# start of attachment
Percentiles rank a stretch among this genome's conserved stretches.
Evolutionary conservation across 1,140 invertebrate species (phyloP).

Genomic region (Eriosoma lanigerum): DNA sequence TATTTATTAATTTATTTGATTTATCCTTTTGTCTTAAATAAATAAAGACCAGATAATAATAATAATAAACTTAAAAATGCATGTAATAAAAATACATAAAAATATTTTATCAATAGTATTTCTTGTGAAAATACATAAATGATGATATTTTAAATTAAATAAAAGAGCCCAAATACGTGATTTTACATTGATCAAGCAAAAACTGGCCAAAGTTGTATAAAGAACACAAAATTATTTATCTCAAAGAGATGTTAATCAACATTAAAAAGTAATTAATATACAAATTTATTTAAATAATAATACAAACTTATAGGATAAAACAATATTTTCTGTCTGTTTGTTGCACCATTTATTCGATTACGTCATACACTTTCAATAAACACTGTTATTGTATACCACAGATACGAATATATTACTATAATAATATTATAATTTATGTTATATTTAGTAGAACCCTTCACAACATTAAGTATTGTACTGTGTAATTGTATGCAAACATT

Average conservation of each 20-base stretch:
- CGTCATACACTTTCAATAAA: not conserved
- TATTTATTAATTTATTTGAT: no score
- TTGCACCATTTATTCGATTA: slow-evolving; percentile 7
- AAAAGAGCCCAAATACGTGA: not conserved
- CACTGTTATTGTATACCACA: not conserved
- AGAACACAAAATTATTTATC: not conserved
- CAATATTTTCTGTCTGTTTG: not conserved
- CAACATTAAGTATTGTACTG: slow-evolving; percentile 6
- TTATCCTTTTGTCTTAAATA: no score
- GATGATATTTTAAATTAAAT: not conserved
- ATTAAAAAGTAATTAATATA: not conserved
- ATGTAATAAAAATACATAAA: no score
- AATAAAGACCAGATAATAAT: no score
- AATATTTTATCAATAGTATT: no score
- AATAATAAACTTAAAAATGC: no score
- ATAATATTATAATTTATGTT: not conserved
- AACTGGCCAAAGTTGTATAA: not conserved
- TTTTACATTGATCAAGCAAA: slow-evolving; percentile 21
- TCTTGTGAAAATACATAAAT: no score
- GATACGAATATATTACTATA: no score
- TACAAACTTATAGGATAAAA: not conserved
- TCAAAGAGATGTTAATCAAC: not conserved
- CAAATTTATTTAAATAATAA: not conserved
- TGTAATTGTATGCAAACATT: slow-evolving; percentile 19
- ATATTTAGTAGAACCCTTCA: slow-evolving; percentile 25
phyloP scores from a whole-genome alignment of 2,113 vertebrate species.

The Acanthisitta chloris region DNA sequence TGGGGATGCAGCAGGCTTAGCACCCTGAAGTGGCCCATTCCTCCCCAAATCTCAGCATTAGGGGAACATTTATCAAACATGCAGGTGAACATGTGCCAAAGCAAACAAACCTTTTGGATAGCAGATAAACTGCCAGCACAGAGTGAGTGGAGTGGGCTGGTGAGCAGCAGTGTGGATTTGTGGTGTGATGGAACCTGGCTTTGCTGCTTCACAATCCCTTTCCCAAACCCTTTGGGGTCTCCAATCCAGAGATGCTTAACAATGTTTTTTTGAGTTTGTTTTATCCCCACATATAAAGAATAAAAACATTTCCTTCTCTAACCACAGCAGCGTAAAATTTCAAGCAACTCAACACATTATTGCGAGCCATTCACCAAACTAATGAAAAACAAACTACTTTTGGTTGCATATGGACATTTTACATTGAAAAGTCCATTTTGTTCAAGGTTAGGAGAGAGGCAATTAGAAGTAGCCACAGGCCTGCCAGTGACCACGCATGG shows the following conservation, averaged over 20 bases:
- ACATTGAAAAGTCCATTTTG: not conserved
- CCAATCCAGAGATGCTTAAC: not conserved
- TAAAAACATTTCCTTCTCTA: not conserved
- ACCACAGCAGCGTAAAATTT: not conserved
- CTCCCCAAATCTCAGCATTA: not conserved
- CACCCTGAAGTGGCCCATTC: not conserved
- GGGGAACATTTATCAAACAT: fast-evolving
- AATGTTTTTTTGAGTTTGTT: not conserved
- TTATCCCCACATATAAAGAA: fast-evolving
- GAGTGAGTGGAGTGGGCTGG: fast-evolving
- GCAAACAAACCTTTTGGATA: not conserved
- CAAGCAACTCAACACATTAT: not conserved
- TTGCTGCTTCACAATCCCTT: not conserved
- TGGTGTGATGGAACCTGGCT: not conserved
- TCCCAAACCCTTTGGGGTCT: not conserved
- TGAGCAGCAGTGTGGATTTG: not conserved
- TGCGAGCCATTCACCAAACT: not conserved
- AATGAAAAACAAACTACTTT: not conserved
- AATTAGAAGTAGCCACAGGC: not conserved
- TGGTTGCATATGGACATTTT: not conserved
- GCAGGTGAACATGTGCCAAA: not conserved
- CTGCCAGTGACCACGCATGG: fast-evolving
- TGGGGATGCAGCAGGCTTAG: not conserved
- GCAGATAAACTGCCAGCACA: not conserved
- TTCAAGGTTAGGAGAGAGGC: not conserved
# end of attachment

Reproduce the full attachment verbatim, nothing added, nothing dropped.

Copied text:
Percentiles rank a stretch among this genome's conserved stretches.
Evolutionary conservation across 1,140 invertebrate species (phyloP).

Genomic region (Eriosoma lanigerum): DNA sequence TATTTATTAATTTATTTGATTTATCCTTTTGTCTTAAATAAATAAAGACCAGATAATAATAATAATAAACTTAAAAATGCATGTAATAAAAATACATAAAAATATTTTATCAATAGTATTTCTTGTGAAAATACATAAATGATGATATTTTAAATTAAATAAAAGAGCCCAAATACGTGATTTTACATTGATCAAGCAAAAACTGGCCAAAGTTGTATAAAGAACACAAAATTATTTATCTCAAAGAGATGTTAATCAACATTAAAAAGTAATTAATATACAAATTTATTTAAATAATAATACAAACTTATAGGATAAAACAATATTTTCTGTCTGTTTGTTGCACCATTTATTCGATTACGTCATACACTTTCAATAAACACTGTTATTGTATACCACAGATACGAATATATTACTATAATAATATTATAATTTATGTTATATTTAGTAGAACCCTTCACAACATTAAGTATTGTACTGTGTAATTGTATGCAAACATT

Average conservation of each 20-base stretch:
- CGTCATACACTTTCAATAAA: not conserved
- TATTTATTAATTTATTTGAT: no score
- TTGCACCATTTATTCGATTA: slow-evolving; percentile 7
- AAAAGAGCCCAAATACGTGA: not conserved
- CACTGTTATTGTATACCACA: not conserved
- AGAACACAAAATTATTTATC: not conserved
- CAATATTTTCTGTCTGTTTG: not conserved
- CAACATTAAGTATTGTACTG: slow-evolving; percentile 6
- TTATCCTTTTGTCTTAAATA: no score
- GATGATATTTTAAATTAAAT: not conserved
- ATTAAAAAGTAATTAATATA: not conserved
- ATGTAATAAAAATACATAAA: no score
- AATAAAGACCAGATAATAAT: no score
- AATATTTTATCAATAGTATT: no score
- AATAATAAACTTAAAAATGC: no score
- ATAATATTATAATTTATGTT: not conserved
- AACTGGCCAAAGTTGTATAA: not conserved
- TTTTACATTGATCAAGCAAA: slow-evolving; percentile 21
- TCTTGTGAAAATACATAAAT: no score
- GATACGAATATATTACTATA: no score
- TACAAACTTATAGGATAAAA: not conserved
- TCAAAGAGATGTTAATCAAC: not conserved
- CAAATTTATTTAAATAATAA: not conserved
- TGTAATTGTATGCAAACATT: slow-evolving; percentile 19
- ATATTTAGTAGAACCCTTCA: slow-evolving; percentile 25
phyloP scores from a whole-genome alignment of 2,113 vertebrate species.

The Acanthisitta chloris region DNA sequence TGGGGATGCAGCAGGCTTAGCACCCTGAAGTGGCCCATTCCTCCCCAAATCTCAGCATTAGGGGAACATTTATCAAACATGCAGGTGAACATGTGCCAAAGCAAACAAACCTTTTGGATAGCAGATAAACTGCCAGCACAGAGTGAGTGGAGTGGGCTGGTGAGCAGCAGTGTGGATTTGTGGTGTGATGGAACCTGGCTTTGCTGCTTCACAATCCCTTTCCCAAACCCTTTGGGGTCTCCAATCCAGAGATGCTTAACAATGTTTTTTTGAGTTTGTTTTATCCCCACATATAAAGAATAAAAACATTTCCTTCTCTAACCACAGCAGCGTAAAATTTCAAGCAACTCAACACATTATTGCGAGCCATTCACCAAACTAATGAAAAACAAACTACTTTTGGTTGCATATGGACATTTTACATTGAAAAGTCCATTTTGTTCAAGGTTAGGAGAGAGGCAATTAGAAGTAGCCACAGGCCTGCCAGTGACCACGCATGG shows the following conservation, averaged over 20 bases:
- ACATTGAAAAGTCCATTTTG: not conserved
- CCAATCCAGAGATGCTTAAC: not conserved
- TAAAAACATTTCCTTCTCTA: not conserved
- ACCACAGCAGCGTAAAATTT: not conserved
- CTCCCCAAATCTCAGCATTA: not conserved
- CACCCTGAAGTGGCCCATTC: not conserved
- GGGGAACATTTATCAAACAT: fast-evolving
- AATGTTTTTTTGAGTTTGTT: not conserved
- TTATCCCCACATATAAAGAA: fast-evolving
- GAGTGAGTGGAGTGGGCTGG: fast-evolving
- GCAAACAAACCTTTTGGATA: not conserved
- CAAGCAACTCAACACATTAT: not conserved
- TTGCTGCTTCACAATCCCTT: not conserved
- TGGTGTGATGGAACCTGGCT: not conserved
- TCCCAAACCCTTTGGGGTCT: not conserved
- TGAGCAGCAGTGTGGATTTG: not conserved
- TGCGAGCCATTCACCAAACT: not conserved
- AATGAAAAACAAACTACTTT: not conserved
- AATTAGAAGTAGCCACAGGC: not conserved
- TGGTTGCATATGGACATTTT: not conserved
- GCAGGTGAACATGTGCCAAA: not conserved
- CTGCCAGTGACCACGCATGG: fast-evolving
- TGGGGATGCAGCAGGCTTAG: not conserved
- GCAGATAAACTGCCAGCACA: not conserved
- TTCAAGGTTAGGAGAGAGGC: not conserved